Why your high-performing employees may be slowly disengaging from work
Our interest is dying. This results in stagnation, lower productivity, and disengagement. It becomes difficult to force ourselves to do things we do easily and well. Why is this so?
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We are experiencing an extraordinary socioeconomic upheaval the media calls the Great Resignation. Half the American workforce is looking for a new job. (I dislike this label and prefer to call the phenomenon the “Great Aspiration.”) Most people aren’t giving up, despite the significant workplace headwinds of the pandemic. Workers are looking for better work, higher compensation, greater purpose, more flexibility. Individuals want opportunities to grow. They are emboldened to make their own change.
To model human growth and help people see their progress and proactively direct their own growth, I use the so-called S curve to describe learning. Here’s the framework in summary: The base of the curve is the launch point. Growth is slow as competence is gradually acquired. It can be painful and discouraging and requires appropriate management.
As competence increases, we tip into the sweet spot up the steep back of the “S.” Growth is rapid, engagement and productivity are high. Again, well-informed management strategies can extend this valuable phase. The subject of this article is the final stage: mastery at the high end of the “S.” It’s a plateau that becomes a precipice; we’ve exhausted the growth experience available on a curve, and we’re getting bored. This is where an employee who is very, very good at what they do begins to feel they can’t do it anymore. They need a new S curve to climb.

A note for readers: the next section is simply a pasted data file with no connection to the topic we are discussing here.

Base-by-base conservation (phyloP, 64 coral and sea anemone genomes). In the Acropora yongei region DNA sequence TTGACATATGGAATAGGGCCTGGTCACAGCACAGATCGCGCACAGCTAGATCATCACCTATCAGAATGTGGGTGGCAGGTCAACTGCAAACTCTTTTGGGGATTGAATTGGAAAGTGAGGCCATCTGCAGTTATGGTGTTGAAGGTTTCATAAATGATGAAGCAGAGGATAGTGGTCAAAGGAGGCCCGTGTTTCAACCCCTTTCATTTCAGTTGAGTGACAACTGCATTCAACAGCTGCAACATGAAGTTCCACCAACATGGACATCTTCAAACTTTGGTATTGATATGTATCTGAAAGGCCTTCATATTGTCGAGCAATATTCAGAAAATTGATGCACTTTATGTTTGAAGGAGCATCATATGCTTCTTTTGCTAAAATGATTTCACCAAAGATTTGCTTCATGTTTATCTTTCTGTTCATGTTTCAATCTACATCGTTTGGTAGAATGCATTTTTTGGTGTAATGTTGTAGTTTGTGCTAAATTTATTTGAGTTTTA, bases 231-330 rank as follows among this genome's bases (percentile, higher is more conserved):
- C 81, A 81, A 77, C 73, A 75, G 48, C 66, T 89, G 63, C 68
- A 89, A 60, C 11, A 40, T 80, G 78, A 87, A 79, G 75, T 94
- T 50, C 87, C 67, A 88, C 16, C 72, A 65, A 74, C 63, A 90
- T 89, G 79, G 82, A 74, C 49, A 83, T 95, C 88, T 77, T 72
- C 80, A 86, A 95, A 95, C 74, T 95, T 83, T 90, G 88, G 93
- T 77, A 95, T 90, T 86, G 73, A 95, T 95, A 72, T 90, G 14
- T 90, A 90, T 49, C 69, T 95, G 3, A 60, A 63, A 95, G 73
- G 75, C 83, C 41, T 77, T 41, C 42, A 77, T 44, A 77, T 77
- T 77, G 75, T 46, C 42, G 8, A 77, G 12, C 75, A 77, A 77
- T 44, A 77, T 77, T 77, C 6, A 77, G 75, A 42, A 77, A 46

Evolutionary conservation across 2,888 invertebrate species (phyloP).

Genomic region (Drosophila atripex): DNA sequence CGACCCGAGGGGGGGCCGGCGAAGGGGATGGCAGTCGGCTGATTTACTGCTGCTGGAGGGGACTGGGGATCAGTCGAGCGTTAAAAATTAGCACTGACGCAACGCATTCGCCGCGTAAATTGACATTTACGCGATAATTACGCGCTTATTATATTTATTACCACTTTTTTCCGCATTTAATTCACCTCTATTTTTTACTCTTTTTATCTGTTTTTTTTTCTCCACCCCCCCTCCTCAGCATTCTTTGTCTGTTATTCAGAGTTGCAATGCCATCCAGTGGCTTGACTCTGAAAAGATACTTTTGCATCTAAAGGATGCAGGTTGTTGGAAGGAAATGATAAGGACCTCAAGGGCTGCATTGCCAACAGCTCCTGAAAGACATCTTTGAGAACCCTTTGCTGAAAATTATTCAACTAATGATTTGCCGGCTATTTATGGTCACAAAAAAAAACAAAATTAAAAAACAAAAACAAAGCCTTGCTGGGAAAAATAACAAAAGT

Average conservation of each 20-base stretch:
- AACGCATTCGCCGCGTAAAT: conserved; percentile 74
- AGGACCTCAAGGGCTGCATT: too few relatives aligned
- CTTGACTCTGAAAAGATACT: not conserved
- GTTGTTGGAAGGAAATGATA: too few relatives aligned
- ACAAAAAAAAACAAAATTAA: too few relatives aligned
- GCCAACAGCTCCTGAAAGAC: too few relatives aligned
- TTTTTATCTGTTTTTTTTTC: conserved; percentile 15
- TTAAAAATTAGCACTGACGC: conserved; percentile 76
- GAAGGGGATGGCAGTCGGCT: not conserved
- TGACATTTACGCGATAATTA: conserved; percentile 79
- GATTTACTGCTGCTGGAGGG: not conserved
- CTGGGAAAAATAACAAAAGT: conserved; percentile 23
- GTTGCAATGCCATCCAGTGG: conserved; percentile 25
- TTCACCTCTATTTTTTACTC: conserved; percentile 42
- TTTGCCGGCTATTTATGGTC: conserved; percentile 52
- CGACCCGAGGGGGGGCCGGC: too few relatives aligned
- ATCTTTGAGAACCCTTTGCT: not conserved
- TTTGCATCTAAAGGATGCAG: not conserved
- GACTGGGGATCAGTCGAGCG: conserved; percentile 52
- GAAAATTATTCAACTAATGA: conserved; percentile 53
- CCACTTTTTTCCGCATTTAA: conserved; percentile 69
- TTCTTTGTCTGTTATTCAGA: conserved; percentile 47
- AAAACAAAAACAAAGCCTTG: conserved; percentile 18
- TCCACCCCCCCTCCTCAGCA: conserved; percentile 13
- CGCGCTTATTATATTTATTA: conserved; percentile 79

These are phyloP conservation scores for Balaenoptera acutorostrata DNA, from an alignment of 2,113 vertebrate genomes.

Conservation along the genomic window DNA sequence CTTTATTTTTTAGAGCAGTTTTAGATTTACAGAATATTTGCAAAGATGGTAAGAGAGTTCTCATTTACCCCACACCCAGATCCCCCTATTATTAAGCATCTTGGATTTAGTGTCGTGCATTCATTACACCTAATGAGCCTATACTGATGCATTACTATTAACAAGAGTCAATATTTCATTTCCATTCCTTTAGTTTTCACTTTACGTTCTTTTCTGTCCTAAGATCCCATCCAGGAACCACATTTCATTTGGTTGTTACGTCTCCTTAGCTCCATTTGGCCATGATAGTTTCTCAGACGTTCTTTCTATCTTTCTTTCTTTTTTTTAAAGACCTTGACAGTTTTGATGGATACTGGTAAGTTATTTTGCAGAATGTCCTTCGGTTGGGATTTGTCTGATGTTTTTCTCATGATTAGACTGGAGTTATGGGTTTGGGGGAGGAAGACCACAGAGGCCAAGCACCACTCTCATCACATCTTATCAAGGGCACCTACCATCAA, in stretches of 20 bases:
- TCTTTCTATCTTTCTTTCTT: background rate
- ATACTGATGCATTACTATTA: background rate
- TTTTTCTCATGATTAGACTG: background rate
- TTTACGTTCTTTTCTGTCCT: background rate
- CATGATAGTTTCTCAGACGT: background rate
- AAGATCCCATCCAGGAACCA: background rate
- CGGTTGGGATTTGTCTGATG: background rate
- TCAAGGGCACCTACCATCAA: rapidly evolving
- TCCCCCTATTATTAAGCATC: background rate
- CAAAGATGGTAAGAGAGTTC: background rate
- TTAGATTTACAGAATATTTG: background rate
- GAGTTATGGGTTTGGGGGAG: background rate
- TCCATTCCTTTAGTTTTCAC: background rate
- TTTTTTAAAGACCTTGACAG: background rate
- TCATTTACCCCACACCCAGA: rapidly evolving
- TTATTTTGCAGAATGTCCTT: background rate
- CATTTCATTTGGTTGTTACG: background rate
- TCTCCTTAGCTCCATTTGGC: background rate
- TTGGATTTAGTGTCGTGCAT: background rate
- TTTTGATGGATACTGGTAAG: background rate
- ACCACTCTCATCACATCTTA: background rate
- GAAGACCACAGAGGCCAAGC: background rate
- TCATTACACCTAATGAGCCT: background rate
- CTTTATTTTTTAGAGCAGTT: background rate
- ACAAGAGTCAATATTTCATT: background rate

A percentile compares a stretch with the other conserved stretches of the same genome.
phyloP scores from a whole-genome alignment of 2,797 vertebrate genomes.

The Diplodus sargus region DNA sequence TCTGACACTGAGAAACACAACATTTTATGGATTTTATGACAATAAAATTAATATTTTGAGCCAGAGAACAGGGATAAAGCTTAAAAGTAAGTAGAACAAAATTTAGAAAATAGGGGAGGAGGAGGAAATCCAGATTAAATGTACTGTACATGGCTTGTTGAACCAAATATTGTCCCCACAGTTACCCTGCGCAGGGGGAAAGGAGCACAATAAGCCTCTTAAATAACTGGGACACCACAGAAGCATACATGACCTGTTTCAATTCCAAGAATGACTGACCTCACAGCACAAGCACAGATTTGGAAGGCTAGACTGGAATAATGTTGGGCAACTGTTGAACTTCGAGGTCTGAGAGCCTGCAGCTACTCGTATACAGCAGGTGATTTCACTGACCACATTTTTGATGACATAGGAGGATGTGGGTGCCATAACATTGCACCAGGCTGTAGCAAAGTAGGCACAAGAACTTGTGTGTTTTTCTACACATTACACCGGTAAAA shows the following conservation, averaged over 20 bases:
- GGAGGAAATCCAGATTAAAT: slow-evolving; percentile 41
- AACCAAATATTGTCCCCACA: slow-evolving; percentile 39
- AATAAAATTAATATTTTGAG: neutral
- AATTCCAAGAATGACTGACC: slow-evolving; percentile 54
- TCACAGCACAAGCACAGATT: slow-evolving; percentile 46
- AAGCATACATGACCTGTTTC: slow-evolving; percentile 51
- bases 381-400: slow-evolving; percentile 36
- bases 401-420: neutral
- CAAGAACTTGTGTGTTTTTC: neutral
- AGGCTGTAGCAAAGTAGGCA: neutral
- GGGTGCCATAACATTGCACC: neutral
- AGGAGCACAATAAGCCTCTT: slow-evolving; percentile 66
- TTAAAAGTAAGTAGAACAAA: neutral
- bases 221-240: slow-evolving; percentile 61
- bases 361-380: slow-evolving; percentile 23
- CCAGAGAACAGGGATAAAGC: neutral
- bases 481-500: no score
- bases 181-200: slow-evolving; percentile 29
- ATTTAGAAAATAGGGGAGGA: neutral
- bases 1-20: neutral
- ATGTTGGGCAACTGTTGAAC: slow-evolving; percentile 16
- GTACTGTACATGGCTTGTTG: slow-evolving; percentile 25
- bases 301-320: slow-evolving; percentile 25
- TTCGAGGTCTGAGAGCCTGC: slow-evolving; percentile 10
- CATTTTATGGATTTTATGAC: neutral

Why is this so?
Our enjoyment and engagement in any activity is driven by neuroscientific processes. Our brains are learning machines, with a default setting for growth. When we are learning, our brains are changing. This is called neural plasticity. Brain cells, the neurons, develop cell-to-cell connections called synapses. As we learn, new synapses form between cells not previously connected. Our synapses grow at a rate commensurate with the challenge level in our brains. Mental effort translates into faster growth of the neural network.
Additionally, our brains are continually running predictive models. When something is new to us, our predictions can be uninformed. When we get it wrong, dopamine in the brain drops. It feels bad. When we get what we expect dopamine levels are steady. When our expectations are exceeded, dopamine is released in high doses. Dopamine is a feel-good chemical; it makes us feel delight. We are naturally drawn to seek the dopamine reward of exceeding expectations.
Consider this analogy: In actual mountaineering, the summit is the goal. It’s the high end of that S curve. But stopping for very long at high altitude can be deadly. Elevation above 26,000 feet is considered the death zone. We consume oxygen faster than it can be replaced–a condition called anoxia. In a short time, bodies and brains start to die from oxygen deprivation. Even if supplemental oxygen is available, physical exhaustion and cognitive impairment can lead to serious accidents and death.